India faces complex agricultural issues which the government is attempting to address, but brands can also play a role by tapping into the mobile and app-based “agritech” revolution that is helping transform each stage of the agriculture value chain.
Writing exclusively for WARC, Amandeep Singh, Business Director at VMLY&R India, explains that any brand looking to build a presence in rural India needs to understand the issues faced by its communities.
Align your brand purpose to overcome these challenges, he advises. (For more details, read the full article: How brands can empower India’s farming communities.)
Doing this “will help embed your brand into the market, creating relevance and value to help your brand resonate with the market via commitment to the common good.”
And as rural India transitions towards digital – digital adoption has grown by 35% in the last year alone and is expected to reach 290 million by the end of 2019 – those brands that can capitalise on these trends will have the biggest impact, he says.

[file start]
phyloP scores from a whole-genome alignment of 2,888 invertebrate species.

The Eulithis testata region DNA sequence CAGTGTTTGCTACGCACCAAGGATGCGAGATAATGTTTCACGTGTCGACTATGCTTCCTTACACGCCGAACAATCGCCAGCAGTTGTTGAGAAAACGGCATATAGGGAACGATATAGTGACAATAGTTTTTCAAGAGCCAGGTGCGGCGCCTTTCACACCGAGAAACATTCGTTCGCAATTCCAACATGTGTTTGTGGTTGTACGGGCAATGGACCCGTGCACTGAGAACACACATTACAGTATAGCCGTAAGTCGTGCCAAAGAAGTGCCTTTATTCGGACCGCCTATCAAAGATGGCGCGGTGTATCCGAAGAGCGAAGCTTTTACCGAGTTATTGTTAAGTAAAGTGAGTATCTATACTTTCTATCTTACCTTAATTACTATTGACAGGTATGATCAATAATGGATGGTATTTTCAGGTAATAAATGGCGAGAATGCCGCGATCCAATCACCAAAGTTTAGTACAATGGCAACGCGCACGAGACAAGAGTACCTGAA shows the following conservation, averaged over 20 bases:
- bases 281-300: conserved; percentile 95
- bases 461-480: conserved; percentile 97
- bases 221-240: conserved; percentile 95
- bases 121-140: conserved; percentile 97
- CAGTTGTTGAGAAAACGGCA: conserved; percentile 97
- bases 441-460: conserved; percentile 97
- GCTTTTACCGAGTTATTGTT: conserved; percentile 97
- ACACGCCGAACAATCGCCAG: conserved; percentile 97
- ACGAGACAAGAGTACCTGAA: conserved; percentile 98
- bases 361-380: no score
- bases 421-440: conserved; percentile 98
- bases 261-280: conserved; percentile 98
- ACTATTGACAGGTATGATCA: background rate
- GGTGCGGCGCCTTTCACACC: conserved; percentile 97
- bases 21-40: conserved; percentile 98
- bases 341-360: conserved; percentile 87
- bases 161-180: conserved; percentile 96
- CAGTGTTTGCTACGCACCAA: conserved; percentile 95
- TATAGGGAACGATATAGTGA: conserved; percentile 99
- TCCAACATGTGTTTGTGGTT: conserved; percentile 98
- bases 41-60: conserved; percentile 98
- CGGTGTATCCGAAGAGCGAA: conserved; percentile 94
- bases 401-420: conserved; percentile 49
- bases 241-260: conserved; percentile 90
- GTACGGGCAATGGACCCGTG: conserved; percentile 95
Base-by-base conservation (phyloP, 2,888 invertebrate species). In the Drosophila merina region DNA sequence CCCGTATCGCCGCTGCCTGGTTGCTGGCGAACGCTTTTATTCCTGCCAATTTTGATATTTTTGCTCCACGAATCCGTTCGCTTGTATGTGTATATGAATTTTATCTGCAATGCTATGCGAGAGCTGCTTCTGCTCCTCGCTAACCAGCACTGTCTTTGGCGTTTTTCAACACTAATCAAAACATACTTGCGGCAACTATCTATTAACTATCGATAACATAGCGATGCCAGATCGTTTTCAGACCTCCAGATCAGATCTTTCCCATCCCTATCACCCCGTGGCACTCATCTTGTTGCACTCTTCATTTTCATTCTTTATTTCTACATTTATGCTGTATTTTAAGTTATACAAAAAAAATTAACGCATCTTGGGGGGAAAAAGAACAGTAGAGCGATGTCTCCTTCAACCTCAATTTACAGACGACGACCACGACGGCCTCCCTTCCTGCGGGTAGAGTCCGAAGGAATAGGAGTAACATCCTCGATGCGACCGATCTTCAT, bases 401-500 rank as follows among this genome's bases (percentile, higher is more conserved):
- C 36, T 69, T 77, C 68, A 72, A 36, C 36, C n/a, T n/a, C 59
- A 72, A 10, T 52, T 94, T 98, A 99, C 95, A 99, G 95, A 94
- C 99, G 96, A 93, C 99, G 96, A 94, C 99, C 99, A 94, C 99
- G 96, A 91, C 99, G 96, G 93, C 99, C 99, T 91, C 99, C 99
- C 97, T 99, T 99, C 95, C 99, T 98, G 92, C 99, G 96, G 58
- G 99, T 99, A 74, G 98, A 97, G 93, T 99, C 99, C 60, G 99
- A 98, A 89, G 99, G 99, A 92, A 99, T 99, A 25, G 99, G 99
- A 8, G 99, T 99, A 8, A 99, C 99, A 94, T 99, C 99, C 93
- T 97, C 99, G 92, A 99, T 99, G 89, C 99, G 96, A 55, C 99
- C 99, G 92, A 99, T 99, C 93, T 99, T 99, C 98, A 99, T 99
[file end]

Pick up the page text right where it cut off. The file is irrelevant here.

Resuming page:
“From overcoming dispersed consumers via social media and mobile-centric campaigns, to thoughtfully mitigating widespread illiteracy via the use of visual imagery, video and NLP, it will be those brands who transform their approach in line with the market who reap the biggest rewards,” Singh believes.
Financial services company Jai Kisan, for example, has built a platform to empower the growth of rural Indians, especially farmers (only one out of eight agriculture households in India can avail themselves of formal credit).
It helps farmers to understand their financial status “through a next-generation hyper-localized agriculture credit score, digitizing their finances and farm capabilities for financial institutions,” Singh explains. “Via the platform, farmers can access sustainable financing seamlessly without waiting in line at a bank.”
A focus on data-driven models that use machine-learning techniques can provide opportunities for sophisticated marketing and communication with India’s multifarious rural communities, which vary by crops, cultures, languages, religions, levels of education and modernization.
Amandeep Singh’s article is part of a Spotlight series on rural marketing in India. Read more.
Sourced from WARC